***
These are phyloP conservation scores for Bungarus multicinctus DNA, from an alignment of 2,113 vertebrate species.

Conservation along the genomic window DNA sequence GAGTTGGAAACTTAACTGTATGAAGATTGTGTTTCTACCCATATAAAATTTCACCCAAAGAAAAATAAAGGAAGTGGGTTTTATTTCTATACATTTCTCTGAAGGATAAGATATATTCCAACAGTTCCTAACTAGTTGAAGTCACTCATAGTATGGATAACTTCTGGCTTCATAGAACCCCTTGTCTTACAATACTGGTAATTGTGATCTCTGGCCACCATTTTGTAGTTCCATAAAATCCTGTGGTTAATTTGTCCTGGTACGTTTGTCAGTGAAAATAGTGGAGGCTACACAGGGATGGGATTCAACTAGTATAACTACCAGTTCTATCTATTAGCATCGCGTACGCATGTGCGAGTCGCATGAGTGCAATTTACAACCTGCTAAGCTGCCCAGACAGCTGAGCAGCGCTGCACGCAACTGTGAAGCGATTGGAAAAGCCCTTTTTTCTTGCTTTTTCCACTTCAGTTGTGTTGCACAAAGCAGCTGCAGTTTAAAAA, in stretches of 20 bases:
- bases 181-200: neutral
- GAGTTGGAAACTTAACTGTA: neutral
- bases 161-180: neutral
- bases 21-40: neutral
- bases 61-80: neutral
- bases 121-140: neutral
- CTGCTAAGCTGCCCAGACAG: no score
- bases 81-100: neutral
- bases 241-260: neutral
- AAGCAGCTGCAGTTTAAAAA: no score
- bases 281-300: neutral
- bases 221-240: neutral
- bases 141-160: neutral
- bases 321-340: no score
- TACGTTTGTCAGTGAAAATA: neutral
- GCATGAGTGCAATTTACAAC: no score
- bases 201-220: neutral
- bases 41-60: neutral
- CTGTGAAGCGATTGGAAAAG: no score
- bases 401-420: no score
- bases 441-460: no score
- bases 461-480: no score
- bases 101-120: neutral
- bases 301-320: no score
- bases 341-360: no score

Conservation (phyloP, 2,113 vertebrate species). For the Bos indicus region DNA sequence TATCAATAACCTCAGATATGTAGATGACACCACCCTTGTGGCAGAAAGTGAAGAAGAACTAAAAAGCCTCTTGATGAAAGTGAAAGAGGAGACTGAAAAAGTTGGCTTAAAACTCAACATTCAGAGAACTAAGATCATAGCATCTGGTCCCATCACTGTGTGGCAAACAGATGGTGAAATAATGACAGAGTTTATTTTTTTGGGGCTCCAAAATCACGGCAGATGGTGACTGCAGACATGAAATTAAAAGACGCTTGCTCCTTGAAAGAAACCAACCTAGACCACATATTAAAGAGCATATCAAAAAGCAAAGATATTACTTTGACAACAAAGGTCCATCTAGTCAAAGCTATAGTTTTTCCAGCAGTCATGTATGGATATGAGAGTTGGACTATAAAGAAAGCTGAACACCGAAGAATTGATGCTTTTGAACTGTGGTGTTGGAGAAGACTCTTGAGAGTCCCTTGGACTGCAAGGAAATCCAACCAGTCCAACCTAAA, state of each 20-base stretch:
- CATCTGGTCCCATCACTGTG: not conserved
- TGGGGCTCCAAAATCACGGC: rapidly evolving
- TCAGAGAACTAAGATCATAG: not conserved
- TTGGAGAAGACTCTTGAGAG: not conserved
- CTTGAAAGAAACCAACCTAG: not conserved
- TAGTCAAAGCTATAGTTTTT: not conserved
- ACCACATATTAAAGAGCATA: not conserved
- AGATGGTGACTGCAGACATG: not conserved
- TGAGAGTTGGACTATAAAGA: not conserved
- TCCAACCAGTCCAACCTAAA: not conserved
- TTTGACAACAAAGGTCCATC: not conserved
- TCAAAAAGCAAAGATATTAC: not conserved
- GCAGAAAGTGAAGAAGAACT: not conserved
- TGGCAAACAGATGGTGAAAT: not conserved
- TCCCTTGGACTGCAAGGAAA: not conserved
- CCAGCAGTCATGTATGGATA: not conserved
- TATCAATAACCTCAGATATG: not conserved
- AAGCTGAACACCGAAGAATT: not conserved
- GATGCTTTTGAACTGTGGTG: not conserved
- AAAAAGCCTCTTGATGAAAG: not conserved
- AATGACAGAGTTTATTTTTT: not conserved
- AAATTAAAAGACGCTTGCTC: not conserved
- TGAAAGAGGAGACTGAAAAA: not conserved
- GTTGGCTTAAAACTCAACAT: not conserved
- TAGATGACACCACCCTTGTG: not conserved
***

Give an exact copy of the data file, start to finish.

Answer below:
These are phyloP conservation scores for Bungarus multicinctus DNA, from an alignment of 2,113 vertebrate species.

Conservation along the genomic window DNA sequence GAGTTGGAAACTTAACTGTATGAAGATTGTGTTTCTACCCATATAAAATTTCACCCAAAGAAAAATAAAGGAAGTGGGTTTTATTTCTATACATTTCTCTGAAGGATAAGATATATTCCAACAGTTCCTAACTAGTTGAAGTCACTCATAGTATGGATAACTTCTGGCTTCATAGAACCCCTTGTCTTACAATACTGGTAATTGTGATCTCTGGCCACCATTTTGTAGTTCCATAAAATCCTGTGGTTAATTTGTCCTGGTACGTTTGTCAGTGAAAATAGTGGAGGCTACACAGGGATGGGATTCAACTAGTATAACTACCAGTTCTATCTATTAGCATCGCGTACGCATGTGCGAGTCGCATGAGTGCAATTTACAACCTGCTAAGCTGCCCAGACAGCTGAGCAGCGCTGCACGCAACTGTGAAGCGATTGGAAAAGCCCTTTTTTCTTGCTTTTTCCACTTCAGTTGTGTTGCACAAAGCAGCTGCAGTTTAAAAA, in stretches of 20 bases:
- bases 181-200: neutral
- GAGTTGGAAACTTAACTGTA: neutral
- bases 161-180: neutral
- bases 21-40: neutral
- bases 61-80: neutral
- bases 121-140: neutral
- CTGCTAAGCTGCCCAGACAG: no score
- bases 81-100: neutral
- bases 241-260: neutral
- AAGCAGCTGCAGTTTAAAAA: no score
- bases 281-300: neutral
- bases 221-240: neutral
- bases 141-160: neutral
- bases 321-340: no score
- TACGTTTGTCAGTGAAAATA: neutral
- GCATGAGTGCAATTTACAAC: no score
- bases 201-220: neutral
- bases 41-60: neutral
- CTGTGAAGCGATTGGAAAAG: no score
- bases 401-420: no score
- bases 441-460: no score
- bases 461-480: no score
- bases 101-120: neutral
- bases 301-320: no score
- bases 341-360: no score

Conservation (phyloP, 2,113 vertebrate species). For the Bos indicus region DNA sequence TATCAATAACCTCAGATATGTAGATGACACCACCCTTGTGGCAGAAAGTGAAGAAGAACTAAAAAGCCTCTTGATGAAAGTGAAAGAGGAGACTGAAAAAGTTGGCTTAAAACTCAACATTCAGAGAACTAAGATCATAGCATCTGGTCCCATCACTGTGTGGCAAACAGATGGTGAAATAATGACAGAGTTTATTTTTTTGGGGCTCCAAAATCACGGCAGATGGTGACTGCAGACATGAAATTAAAAGACGCTTGCTCCTTGAAAGAAACCAACCTAGACCACATATTAAAGAGCATATCAAAAAGCAAAGATATTACTTTGACAACAAAGGTCCATCTAGTCAAAGCTATAGTTTTTCCAGCAGTCATGTATGGATATGAGAGTTGGACTATAAAGAAAGCTGAACACCGAAGAATTGATGCTTTTGAACTGTGGTGTTGGAGAAGACTCTTGAGAGTCCCTTGGACTGCAAGGAAATCCAACCAGTCCAACCTAAA, state of each 20-base stretch:
- CATCTGGTCCCATCACTGTG: not conserved
- TGGGGCTCCAAAATCACGGC: rapidly evolving
- TCAGAGAACTAAGATCATAG: not conserved
- TTGGAGAAGACTCTTGAGAG: not conserved
- CTTGAAAGAAACCAACCTAG: not conserved
- TAGTCAAAGCTATAGTTTTT: not conserved
- ACCACATATTAAAGAGCATA: not conserved
- AGATGGTGACTGCAGACATG: not conserved
- TGAGAGTTGGACTATAAAGA: not conserved
- TCCAACCAGTCCAACCTAAA: not conserved
- TTTGACAACAAAGGTCCATC: not conserved
- TCAAAAAGCAAAGATATTAC: not conserved
- GCAGAAAGTGAAGAAGAACT: not conserved
- TGGCAAACAGATGGTGAAAT: not conserved
- TCCCTTGGACTGCAAGGAAA: not conserved
- CCAGCAGTCATGTATGGATA: not conserved
- TATCAATAACCTCAGATATG: not conserved
- AAGCTGAACACCGAAGAATT: not conserved
- GATGCTTTTGAACTGTGGTG: not conserved
- AAAAAGCCTCTTGATGAAAG: not conserved
- AATGACAGAGTTTATTTTTT: not conserved
- AAATTAAAAGACGCTTGCTC: not conserved
- TGAAAGAGGAGACTGAAAAA: not conserved
- GTTGGCTTAAAACTCAACAT: not conserved
- TAGATGACACCACCCTTGTG: not conserved